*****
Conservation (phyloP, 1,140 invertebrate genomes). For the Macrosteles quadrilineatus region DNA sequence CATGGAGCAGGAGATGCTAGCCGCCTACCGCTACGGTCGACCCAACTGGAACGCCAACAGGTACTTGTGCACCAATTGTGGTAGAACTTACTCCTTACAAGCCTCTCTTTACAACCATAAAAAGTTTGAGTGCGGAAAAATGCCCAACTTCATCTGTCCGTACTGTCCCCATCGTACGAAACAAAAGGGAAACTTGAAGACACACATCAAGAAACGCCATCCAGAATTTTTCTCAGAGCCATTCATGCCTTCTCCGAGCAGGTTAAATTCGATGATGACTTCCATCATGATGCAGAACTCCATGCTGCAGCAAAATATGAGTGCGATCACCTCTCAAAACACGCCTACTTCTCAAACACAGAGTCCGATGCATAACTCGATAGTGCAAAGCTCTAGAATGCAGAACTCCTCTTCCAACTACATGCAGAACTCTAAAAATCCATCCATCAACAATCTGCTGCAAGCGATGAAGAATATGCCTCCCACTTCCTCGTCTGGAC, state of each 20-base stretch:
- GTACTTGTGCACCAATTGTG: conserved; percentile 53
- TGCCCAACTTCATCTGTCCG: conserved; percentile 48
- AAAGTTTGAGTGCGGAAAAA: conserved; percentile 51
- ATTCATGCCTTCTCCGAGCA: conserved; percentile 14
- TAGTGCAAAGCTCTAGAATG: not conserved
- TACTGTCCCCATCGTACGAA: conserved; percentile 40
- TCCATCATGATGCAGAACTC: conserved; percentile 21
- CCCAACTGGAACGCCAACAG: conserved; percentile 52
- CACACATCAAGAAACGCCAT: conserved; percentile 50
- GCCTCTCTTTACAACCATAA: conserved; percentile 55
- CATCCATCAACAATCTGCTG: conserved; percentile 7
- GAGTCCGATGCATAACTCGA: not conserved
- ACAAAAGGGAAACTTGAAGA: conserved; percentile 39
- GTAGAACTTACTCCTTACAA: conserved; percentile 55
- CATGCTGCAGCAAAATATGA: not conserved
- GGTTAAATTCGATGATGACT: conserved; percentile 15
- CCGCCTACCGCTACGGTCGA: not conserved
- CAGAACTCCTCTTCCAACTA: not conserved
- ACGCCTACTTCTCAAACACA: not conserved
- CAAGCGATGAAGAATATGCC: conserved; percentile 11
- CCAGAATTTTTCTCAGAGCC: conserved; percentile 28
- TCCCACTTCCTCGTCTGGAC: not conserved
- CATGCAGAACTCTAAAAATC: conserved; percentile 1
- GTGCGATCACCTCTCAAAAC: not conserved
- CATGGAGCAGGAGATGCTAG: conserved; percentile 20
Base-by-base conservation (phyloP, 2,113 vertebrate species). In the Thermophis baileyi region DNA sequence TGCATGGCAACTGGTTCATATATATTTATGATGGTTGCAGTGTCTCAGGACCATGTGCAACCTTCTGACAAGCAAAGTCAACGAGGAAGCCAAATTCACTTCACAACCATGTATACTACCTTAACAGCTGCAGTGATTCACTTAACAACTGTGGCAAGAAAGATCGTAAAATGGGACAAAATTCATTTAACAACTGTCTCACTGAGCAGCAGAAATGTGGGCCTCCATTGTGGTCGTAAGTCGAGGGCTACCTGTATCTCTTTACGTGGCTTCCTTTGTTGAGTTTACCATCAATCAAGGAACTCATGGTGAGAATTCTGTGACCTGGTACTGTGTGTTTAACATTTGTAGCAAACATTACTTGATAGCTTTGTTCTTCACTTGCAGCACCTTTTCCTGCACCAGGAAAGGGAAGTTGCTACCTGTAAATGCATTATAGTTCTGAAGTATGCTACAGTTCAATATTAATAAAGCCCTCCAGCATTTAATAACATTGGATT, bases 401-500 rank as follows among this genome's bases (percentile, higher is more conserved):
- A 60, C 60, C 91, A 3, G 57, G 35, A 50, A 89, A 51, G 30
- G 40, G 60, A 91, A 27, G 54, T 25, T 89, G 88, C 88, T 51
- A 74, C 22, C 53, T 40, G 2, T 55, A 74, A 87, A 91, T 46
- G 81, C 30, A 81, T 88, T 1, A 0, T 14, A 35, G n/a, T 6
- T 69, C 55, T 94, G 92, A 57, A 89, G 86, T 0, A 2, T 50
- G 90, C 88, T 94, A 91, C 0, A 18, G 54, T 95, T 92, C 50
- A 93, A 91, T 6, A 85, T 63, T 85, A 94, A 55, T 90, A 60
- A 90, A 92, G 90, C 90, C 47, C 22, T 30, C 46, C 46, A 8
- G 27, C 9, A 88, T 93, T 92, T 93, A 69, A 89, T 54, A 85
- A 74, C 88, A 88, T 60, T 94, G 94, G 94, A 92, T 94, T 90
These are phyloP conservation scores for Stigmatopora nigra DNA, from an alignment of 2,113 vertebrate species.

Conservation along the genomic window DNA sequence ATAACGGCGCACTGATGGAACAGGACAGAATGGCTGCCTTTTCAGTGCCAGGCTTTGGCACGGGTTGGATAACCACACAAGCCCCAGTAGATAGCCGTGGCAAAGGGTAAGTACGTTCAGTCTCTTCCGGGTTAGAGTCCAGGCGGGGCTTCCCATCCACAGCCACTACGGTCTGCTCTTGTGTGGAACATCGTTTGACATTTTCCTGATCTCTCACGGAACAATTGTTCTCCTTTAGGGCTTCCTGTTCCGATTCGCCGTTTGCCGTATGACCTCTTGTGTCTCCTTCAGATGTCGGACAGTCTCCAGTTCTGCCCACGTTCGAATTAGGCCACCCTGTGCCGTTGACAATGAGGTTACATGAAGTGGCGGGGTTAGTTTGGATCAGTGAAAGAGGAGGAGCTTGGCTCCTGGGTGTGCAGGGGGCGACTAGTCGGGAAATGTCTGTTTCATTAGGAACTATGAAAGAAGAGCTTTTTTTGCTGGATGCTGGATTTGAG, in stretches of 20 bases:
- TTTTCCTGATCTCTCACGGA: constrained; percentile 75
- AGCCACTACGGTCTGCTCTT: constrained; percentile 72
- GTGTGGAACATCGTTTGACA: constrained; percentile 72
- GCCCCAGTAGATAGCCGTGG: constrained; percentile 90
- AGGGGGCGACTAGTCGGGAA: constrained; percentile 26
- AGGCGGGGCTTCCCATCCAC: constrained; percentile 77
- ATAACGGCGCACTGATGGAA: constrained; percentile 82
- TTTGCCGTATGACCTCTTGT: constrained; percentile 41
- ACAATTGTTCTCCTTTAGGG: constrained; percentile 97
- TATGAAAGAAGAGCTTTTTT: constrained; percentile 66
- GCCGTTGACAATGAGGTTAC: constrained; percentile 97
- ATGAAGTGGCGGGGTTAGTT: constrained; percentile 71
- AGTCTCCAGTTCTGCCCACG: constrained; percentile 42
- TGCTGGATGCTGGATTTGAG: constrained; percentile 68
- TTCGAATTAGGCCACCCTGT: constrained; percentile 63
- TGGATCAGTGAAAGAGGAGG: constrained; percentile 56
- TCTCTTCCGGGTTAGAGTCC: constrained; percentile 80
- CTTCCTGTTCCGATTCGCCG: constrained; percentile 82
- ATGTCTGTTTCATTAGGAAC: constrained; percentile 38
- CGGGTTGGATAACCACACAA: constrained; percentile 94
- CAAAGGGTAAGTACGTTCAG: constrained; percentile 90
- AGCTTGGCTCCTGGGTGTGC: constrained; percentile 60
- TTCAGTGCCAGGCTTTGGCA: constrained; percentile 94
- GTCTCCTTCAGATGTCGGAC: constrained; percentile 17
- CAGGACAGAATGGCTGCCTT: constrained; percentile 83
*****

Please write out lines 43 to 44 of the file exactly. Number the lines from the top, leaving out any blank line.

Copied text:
- GCCCCAGTAGATAGCCGTGG: constrained; percentile 90
- AGGGGGCGACTAGTCGGGAA: constrained; percentile 26